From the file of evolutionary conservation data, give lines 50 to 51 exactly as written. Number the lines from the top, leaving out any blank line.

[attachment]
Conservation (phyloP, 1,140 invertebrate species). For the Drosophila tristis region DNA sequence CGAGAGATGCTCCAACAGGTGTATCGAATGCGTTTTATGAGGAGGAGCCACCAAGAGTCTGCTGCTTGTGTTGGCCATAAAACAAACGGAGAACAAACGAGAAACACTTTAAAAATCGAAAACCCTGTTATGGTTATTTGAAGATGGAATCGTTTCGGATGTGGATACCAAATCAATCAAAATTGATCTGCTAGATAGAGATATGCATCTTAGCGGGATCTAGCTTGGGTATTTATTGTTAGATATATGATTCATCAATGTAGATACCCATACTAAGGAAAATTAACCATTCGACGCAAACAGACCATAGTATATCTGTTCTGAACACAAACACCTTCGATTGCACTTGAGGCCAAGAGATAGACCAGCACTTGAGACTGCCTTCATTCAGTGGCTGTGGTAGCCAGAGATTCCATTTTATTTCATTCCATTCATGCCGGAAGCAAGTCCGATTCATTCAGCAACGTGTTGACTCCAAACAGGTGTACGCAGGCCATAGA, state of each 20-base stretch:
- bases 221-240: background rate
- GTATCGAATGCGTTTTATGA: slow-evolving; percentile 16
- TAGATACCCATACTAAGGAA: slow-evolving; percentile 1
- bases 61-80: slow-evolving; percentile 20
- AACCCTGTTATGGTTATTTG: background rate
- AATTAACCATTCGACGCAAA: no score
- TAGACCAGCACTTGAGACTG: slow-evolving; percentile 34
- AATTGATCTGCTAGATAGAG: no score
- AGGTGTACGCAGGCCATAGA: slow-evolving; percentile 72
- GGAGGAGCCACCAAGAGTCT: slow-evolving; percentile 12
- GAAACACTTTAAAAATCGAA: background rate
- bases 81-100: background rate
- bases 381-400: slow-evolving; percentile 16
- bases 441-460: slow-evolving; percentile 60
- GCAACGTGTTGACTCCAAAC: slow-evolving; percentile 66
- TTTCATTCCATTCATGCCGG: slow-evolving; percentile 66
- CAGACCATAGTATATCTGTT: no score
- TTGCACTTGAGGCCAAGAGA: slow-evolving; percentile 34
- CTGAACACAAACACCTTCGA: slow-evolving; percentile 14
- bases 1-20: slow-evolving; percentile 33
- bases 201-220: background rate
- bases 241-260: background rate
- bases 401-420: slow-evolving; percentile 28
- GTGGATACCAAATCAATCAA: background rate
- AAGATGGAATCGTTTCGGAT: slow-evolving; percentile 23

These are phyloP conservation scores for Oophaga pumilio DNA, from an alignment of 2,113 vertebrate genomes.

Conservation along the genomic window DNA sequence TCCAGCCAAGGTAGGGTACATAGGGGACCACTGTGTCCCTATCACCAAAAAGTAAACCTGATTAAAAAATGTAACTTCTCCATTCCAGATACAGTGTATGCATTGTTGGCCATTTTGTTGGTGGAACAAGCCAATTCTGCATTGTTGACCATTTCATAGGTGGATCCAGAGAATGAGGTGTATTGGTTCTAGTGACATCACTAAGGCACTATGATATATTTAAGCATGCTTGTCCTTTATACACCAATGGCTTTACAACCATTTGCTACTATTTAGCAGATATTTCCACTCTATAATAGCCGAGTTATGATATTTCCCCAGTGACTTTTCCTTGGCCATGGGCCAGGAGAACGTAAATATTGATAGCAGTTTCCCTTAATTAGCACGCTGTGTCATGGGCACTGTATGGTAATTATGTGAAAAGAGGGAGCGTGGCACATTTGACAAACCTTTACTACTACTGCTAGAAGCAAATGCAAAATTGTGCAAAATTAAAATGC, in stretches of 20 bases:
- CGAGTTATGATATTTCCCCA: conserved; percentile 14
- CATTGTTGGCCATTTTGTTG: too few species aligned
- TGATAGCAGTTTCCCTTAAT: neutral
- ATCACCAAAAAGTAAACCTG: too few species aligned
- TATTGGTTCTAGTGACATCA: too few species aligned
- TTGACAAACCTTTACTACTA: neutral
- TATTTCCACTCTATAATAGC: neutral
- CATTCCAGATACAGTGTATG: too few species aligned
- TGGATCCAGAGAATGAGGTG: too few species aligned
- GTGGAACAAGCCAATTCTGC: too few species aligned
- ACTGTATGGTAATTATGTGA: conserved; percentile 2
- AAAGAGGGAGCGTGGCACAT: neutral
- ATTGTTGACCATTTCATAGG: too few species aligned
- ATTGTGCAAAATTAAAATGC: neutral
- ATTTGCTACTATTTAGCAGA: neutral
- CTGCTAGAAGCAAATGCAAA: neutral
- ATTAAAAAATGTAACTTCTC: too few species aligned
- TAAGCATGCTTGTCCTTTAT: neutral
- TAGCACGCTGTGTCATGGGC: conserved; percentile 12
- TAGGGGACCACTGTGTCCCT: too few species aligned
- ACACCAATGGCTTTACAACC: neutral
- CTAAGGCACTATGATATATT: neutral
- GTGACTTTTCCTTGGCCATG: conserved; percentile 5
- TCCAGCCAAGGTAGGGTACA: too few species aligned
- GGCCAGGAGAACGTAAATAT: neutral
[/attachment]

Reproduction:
- CTAAGGCACTATGATATATT: neutral
- GTGACTTTTCCTTGGCCATG: conserved; percentile 5